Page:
Investing in frontier markets has generally been rewarding for investors since late 2012. The iShares MSCI Frontier 100 ETF (NYSEArca: FM) is up 20% since its September 2012 debut as some investors have embraced frontier markets as new vestiges of economic growth and for the low correlations stocks in the frontier world have to developed market equities.

One of FM’s top-10 country holdings, Argentina, has not kept pace with its frontier brethren, but the often overlooked Global X FTSE Argentina 20 ETF (NYSEArca: ARGT) has recently not been the dour performer that some investors remember. [Frontier Markets ETFs Hold up…Sort Of]

Beset by speculation the country was heading for its second sovereign debt default since the start of the 21st century, yields on Argentine bonds and the credit default swaps traders use to insure that debt at several blowout episodes last year, making an already difficult operating environment all the more dicey for ARGT. [Argentina ETF Falls on YPF Nationalization]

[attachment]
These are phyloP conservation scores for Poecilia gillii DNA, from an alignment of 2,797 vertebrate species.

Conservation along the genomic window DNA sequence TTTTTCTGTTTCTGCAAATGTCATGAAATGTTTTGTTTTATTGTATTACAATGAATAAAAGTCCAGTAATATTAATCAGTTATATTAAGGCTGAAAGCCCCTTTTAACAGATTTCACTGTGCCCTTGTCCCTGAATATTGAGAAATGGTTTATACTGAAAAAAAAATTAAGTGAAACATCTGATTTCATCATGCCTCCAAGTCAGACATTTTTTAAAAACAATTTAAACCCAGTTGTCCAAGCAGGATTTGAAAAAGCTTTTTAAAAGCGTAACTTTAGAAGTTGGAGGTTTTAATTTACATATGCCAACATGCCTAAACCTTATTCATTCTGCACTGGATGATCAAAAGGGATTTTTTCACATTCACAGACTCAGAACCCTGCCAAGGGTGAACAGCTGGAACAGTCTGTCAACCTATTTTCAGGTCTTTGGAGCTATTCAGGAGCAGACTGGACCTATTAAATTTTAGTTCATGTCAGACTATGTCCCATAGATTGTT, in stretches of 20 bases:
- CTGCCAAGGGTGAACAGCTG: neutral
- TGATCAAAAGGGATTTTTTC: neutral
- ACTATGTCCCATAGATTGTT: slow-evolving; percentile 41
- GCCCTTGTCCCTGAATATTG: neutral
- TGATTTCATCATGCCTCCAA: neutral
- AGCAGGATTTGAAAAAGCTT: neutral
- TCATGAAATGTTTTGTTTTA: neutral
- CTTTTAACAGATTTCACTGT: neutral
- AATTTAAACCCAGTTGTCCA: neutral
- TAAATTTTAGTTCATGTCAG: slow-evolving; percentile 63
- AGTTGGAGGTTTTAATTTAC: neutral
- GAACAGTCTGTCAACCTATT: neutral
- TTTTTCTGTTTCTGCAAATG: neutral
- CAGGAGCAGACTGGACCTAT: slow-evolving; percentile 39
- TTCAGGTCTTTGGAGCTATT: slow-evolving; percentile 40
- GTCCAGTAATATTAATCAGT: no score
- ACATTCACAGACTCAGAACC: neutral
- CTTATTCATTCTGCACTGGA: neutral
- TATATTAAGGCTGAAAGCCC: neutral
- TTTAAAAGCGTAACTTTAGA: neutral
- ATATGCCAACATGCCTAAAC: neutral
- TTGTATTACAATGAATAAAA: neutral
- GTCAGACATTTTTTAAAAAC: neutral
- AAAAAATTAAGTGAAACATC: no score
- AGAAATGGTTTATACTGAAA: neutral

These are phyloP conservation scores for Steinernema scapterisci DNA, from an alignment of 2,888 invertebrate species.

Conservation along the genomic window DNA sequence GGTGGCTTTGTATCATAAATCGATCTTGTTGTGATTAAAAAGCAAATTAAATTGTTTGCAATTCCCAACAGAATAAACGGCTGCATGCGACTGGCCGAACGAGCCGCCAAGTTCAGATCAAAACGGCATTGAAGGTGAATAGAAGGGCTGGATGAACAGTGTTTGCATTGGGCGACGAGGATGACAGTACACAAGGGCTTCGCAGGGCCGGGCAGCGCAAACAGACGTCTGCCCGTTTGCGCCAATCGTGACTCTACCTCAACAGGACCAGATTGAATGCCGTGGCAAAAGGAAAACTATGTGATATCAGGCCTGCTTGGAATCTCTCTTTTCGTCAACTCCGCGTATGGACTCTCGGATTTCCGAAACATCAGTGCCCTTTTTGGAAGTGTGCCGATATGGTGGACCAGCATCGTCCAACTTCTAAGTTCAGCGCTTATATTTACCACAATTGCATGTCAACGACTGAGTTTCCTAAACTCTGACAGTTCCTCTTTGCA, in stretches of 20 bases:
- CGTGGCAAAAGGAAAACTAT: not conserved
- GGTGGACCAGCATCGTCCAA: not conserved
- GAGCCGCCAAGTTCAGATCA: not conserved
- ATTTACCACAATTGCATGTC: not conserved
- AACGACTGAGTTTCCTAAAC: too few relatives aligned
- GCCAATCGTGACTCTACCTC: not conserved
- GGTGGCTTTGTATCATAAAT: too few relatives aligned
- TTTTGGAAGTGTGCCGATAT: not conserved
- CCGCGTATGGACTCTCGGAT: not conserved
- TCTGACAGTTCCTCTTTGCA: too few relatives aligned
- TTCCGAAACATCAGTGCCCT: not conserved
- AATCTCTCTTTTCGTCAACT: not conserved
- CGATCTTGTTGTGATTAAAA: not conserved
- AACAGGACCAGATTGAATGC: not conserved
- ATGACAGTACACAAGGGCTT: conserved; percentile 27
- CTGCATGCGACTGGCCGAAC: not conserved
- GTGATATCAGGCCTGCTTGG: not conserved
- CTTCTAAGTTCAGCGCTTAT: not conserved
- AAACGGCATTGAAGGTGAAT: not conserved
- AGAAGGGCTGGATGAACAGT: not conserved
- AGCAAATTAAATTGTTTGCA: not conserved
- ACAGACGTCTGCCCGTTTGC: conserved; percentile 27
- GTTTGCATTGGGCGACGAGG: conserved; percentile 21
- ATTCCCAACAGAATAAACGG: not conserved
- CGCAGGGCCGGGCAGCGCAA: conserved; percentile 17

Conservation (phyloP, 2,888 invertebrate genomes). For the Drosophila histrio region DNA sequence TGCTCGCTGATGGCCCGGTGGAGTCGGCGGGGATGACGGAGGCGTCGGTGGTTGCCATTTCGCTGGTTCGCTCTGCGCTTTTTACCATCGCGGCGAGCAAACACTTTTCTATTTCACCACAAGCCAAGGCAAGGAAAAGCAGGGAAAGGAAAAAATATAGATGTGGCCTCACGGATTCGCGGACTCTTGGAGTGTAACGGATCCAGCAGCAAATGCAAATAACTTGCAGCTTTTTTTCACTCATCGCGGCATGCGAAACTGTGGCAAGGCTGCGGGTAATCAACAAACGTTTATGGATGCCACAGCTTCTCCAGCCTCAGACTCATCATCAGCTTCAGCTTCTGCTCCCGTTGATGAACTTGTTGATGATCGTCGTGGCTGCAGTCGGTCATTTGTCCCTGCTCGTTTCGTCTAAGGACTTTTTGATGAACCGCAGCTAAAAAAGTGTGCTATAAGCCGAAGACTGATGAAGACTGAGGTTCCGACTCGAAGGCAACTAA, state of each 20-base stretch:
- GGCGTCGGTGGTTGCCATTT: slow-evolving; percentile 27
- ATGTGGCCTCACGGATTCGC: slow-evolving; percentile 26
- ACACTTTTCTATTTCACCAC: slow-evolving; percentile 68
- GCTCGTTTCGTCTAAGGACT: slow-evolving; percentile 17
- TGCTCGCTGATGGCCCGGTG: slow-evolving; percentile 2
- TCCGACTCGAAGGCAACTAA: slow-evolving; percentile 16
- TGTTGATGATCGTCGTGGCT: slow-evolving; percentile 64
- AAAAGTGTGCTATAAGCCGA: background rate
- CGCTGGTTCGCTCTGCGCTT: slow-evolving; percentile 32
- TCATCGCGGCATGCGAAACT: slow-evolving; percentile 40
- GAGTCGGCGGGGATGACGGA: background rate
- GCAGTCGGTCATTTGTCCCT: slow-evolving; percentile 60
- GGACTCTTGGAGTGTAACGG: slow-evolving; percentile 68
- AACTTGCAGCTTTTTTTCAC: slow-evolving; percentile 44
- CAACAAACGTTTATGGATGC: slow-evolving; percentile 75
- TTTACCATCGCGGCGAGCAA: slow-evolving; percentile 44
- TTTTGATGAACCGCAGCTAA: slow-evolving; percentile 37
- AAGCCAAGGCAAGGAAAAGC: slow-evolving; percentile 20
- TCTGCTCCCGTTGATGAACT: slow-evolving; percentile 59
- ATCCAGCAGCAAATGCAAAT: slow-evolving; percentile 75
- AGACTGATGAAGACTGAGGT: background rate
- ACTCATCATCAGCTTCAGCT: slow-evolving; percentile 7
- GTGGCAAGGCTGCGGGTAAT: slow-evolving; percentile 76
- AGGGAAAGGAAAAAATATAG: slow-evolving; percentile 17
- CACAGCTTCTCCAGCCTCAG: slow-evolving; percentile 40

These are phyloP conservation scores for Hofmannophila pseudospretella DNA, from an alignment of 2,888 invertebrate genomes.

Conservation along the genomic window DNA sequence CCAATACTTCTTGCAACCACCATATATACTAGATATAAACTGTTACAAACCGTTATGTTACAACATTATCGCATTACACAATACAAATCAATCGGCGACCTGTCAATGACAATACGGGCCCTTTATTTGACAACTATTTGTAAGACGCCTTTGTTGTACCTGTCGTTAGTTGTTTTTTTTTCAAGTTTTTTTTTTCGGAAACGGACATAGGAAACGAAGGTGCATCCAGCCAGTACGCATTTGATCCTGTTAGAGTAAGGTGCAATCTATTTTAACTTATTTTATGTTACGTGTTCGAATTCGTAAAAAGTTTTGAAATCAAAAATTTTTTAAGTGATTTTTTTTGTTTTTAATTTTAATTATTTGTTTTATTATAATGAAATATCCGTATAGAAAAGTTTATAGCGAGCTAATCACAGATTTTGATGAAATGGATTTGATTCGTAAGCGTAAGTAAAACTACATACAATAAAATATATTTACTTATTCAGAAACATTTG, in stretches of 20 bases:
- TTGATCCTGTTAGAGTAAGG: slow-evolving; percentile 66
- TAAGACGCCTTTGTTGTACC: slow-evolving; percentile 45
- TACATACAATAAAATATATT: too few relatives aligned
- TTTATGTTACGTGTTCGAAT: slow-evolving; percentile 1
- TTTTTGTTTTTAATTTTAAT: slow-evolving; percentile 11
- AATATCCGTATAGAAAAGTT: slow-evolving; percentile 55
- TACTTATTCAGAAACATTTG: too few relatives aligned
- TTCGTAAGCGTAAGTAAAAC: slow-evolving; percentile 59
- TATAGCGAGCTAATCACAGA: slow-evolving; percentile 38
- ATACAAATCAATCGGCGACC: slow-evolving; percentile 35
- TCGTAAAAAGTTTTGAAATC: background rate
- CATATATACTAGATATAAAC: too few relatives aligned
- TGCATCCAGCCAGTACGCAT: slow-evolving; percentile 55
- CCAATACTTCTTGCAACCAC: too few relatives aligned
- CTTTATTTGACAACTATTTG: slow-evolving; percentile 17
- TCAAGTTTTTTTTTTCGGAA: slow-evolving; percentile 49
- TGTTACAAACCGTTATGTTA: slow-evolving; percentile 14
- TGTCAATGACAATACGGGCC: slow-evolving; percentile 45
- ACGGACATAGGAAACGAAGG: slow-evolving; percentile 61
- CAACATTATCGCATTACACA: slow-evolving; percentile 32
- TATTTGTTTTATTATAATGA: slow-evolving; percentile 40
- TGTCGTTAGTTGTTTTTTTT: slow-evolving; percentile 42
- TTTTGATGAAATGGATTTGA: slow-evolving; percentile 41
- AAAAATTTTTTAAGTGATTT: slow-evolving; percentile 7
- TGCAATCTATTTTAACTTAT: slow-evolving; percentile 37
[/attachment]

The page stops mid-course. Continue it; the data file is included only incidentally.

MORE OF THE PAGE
Reports of hyper-inflation and Argentine President Cristina Fernandez de Kirchner’s overt hostility toward foreign companies operating in her country sent ARGT tumbling. The decline was so bad that issuer Global X had to reverse split the ETF on a 1-for-2 basis in May.

While Argentine sovereign bonds still command a yield premium north of 1,000 basis points over U.S. Treasurys, the country has, to this point, skirted another default. Argentine debt surged Thursday on reports the International Monetary Fund is considering the South American country’s request to have the U.S. Supreme Court hear its case involving holders of defaulted debt.

Argentina claims a federal appeals court in New York was wrong when it ruled in October that investors in restructured Argentine debt can’t be paid unless holders of the nation’s defaulted bonds, including some U.S. hedge funds, are also compensated, report Katia Porzecanski and Sandrine Rastello for Bloomberg. The IMF previously said if the appeals court ruling is upheld, it would complicate Argentina’s ability to restructure its debt, Bloomberg reported.